Harel-Shalev, Ayelet, and Shir Daphna-Tekoah. “Gendering Conflict Analysis: Analysing Israeli Female Combatants’ Experiences.” In Female Combatants in Conflict and Peace. Challenging Gender in Violence and Post-Conflict Reintegration (ed. Seema Shekhawat; Basingstoke: Palgrave Macmillan, 2015): 69-83.
Catharine MacKinnon, in her oft-cited article, portrays an imaginary heavenly encounter between a female combat soldier and a feminist activist — … ‘a dialogue between women in the after-life: The feminist says to the [female] soldier, “we fought for your equality.” The soldier says to the feminist, “oh, no, we fought for your equality”…’ In their dialogue, both fight for acknowledgement of their relative contribution to promoting women in society. As Barak-Erez pointed out, “military service has traditionally been considered one of the most distinctive signs of full citizenship, and the exclusion of women from military service has been inseparable from their lower civic status”. Nevertheless, women’s struggle for equal participation in the military and for equality is often criticized. Scholars have indicated that this process has many negative side effects, including reinforcing militarism, encouraging the militarization of women’s lives and even legitimizing the use of force.
In the summer of 2011, a number of soldiers walked out of an auditorium in which a musical performance was taking place. The men, cadets in an officer’s course, explained that they walked out of the performance because there were female vocalists, and the halacha prohibits men from listening to females sing.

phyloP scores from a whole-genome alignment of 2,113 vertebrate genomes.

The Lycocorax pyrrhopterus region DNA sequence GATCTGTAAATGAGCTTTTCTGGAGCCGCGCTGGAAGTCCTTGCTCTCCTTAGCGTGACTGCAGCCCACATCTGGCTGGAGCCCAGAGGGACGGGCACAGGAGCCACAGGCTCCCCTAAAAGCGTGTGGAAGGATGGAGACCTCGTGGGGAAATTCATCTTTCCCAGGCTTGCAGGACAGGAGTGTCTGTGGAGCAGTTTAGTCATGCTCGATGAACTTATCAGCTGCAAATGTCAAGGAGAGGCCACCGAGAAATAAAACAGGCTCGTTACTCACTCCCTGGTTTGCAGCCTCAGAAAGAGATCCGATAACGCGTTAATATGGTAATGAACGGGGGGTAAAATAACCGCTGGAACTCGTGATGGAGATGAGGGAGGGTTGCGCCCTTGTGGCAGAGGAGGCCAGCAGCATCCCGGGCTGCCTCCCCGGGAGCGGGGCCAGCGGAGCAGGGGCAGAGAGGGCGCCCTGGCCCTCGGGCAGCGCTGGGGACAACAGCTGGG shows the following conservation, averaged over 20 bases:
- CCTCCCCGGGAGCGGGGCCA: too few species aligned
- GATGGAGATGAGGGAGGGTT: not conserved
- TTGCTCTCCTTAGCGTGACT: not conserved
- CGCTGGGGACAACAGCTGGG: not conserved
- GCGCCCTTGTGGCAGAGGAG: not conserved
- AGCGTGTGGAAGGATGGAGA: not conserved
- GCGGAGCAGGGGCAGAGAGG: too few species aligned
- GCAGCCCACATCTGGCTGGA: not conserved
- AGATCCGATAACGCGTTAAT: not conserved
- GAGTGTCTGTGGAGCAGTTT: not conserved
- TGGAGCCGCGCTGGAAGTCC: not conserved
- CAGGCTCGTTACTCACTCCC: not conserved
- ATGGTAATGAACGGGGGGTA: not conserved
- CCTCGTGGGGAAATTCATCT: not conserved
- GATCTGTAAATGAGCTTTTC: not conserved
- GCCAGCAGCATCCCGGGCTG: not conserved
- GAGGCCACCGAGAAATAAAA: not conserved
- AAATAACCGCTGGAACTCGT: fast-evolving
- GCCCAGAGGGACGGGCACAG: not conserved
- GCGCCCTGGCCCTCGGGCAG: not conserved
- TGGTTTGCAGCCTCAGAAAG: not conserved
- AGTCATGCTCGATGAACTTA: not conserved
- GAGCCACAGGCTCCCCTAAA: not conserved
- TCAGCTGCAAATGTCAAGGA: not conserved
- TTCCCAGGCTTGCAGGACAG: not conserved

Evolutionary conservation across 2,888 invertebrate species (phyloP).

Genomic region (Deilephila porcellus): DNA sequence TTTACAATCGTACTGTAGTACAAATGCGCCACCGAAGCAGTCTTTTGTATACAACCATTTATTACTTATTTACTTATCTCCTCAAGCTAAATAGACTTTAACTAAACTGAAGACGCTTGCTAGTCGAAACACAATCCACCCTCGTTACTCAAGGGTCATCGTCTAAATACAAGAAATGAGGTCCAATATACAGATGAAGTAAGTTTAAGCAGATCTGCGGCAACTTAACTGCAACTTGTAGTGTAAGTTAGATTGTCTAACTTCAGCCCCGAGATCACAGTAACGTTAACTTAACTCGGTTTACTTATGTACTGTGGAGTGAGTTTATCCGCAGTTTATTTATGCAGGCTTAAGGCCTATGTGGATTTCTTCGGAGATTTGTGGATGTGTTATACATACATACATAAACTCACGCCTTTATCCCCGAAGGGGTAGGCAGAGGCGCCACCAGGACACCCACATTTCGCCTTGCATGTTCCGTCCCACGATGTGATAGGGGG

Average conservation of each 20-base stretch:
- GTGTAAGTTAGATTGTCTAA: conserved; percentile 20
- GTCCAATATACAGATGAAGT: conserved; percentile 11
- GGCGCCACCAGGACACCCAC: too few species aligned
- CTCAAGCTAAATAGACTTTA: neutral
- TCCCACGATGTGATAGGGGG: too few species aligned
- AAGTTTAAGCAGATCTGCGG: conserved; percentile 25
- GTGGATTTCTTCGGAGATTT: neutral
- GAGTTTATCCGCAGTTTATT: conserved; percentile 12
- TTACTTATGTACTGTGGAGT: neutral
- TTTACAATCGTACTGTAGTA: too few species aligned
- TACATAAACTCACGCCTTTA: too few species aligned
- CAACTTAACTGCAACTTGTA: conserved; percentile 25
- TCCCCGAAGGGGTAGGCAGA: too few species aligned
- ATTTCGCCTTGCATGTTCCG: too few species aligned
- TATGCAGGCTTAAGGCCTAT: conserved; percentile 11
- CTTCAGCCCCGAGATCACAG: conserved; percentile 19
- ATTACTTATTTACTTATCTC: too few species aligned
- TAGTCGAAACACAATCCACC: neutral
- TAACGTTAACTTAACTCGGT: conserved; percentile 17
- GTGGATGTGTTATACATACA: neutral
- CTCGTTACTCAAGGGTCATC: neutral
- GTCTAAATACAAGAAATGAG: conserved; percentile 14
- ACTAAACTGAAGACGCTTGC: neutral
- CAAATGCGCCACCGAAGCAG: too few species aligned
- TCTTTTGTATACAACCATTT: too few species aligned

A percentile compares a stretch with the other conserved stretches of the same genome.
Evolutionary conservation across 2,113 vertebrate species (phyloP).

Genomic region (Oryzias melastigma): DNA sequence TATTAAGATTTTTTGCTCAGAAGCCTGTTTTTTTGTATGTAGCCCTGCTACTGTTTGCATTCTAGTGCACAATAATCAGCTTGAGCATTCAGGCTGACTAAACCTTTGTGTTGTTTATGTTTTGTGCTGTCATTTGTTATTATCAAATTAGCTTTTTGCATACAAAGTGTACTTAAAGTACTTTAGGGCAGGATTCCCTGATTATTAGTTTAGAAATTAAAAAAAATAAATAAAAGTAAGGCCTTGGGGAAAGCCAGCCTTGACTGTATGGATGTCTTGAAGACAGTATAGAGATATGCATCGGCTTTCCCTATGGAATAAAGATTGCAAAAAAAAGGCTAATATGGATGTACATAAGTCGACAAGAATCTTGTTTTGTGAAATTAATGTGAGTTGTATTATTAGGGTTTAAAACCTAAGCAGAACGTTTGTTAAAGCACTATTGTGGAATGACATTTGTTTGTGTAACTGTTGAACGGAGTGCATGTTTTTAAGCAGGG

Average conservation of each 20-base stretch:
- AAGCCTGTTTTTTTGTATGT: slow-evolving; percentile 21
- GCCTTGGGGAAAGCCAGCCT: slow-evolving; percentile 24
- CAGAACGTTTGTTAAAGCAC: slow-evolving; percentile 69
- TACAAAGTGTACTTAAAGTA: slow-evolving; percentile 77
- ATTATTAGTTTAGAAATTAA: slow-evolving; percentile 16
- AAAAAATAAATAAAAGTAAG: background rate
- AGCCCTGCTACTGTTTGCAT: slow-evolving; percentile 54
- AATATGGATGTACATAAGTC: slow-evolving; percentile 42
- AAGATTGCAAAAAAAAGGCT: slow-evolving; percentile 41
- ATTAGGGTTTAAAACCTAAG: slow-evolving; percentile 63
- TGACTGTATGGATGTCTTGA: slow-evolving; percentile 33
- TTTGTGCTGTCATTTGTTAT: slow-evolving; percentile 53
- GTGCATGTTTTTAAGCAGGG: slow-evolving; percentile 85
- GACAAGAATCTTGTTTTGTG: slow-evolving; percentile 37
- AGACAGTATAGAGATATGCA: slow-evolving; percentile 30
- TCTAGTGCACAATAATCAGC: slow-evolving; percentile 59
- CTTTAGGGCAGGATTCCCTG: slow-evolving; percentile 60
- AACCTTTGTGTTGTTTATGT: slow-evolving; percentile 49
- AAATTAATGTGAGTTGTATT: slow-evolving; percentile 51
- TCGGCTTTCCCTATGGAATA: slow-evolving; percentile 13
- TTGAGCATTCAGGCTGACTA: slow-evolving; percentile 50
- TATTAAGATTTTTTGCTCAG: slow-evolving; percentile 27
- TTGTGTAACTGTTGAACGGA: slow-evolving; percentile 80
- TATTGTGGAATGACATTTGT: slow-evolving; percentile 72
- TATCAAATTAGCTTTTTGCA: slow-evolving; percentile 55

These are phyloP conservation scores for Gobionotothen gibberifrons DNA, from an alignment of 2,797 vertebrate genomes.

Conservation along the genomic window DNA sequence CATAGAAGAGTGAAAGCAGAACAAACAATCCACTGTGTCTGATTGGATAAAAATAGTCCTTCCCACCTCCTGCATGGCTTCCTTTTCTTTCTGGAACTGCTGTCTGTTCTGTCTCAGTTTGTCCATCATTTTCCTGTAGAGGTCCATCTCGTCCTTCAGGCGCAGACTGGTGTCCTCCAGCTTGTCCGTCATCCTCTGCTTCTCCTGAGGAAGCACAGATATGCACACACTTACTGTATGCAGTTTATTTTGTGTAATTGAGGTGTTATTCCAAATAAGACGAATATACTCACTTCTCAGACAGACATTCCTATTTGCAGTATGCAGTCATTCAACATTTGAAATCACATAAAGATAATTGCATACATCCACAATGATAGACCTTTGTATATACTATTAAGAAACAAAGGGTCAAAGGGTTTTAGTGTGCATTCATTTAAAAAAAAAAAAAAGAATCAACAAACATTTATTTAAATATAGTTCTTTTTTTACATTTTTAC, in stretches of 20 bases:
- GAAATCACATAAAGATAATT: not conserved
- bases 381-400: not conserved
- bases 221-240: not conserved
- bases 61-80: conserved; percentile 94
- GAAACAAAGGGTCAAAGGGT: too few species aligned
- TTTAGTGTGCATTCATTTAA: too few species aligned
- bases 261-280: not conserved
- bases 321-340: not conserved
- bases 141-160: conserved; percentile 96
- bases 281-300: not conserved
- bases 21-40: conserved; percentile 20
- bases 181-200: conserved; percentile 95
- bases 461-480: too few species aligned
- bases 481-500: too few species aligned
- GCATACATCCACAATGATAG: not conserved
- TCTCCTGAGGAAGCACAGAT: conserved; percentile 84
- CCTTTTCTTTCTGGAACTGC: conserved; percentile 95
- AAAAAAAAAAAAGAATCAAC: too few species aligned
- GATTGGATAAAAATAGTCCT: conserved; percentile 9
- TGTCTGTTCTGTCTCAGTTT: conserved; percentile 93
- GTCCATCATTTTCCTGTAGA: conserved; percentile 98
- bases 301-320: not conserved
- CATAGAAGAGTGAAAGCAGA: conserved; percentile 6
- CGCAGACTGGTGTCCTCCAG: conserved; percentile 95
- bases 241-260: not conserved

As a result of this incident, representatives of the army chief rabbinate as well as the Matka’l, or Israeli General Staff, convened to discuss and ultimately publish new guidelines addressing the participation of religious soldiers in military ceremonies featuring female vocalists. These new guidelines were in turn criticized by a group of army chaplains united under the name “Keren Lahav—for the strengthening of Judaism in the IDF.” The group published a joint document in which they stated that the army’s decisions had undermined the trust of religious soldiers in the system. They claimed that the new guidelines—which were approved by the IDF’s Chief Rabbi Rafi Peretz—demonstrated Peretz’s ignorance of the inner workings of the army system. One criticism against Rabbi Peretz was that he had not risen to his position from within the military but rather was an outside candidate placed directly at the top of the pyramid.
This article investigates structural conditions for women’s inclusion/exclusion in peace negotiations by focusing on the linkage between acts of gender stereotyping and cultural framing. Through a narrative analysis of semi-structured interviews with Israeli negotiators and administrators who participated in official negotiations during the Oslo peace process, I link two recent claims about how gender may affect negotiators’ understandings of strategic exchange: the gendered devaluation effect and the gender–culture double bind hypothesis. Building upon postcolonial feminist critique, I argue that narratives about women and cultural difference (a) demonstrate and engage with Israeli essentialist and Orientalist discourses about Arab culture and masculinity; (b) manifest how ideas about strategic dialogue and negotiations are gendered; and (c) convey how policymakers and negotiators may use cultural claims to rationalize women’s exclusion from diplomatic and strategic dialogue. Furthermore, the study implies that dominant framings of Israeli–Palestinian negotiations as a binary East–West encounter need to be replaced by a more nuanced conceptualization of cultural identity that captures contextual aspects of difference, including the existence of military power and masculine dominance.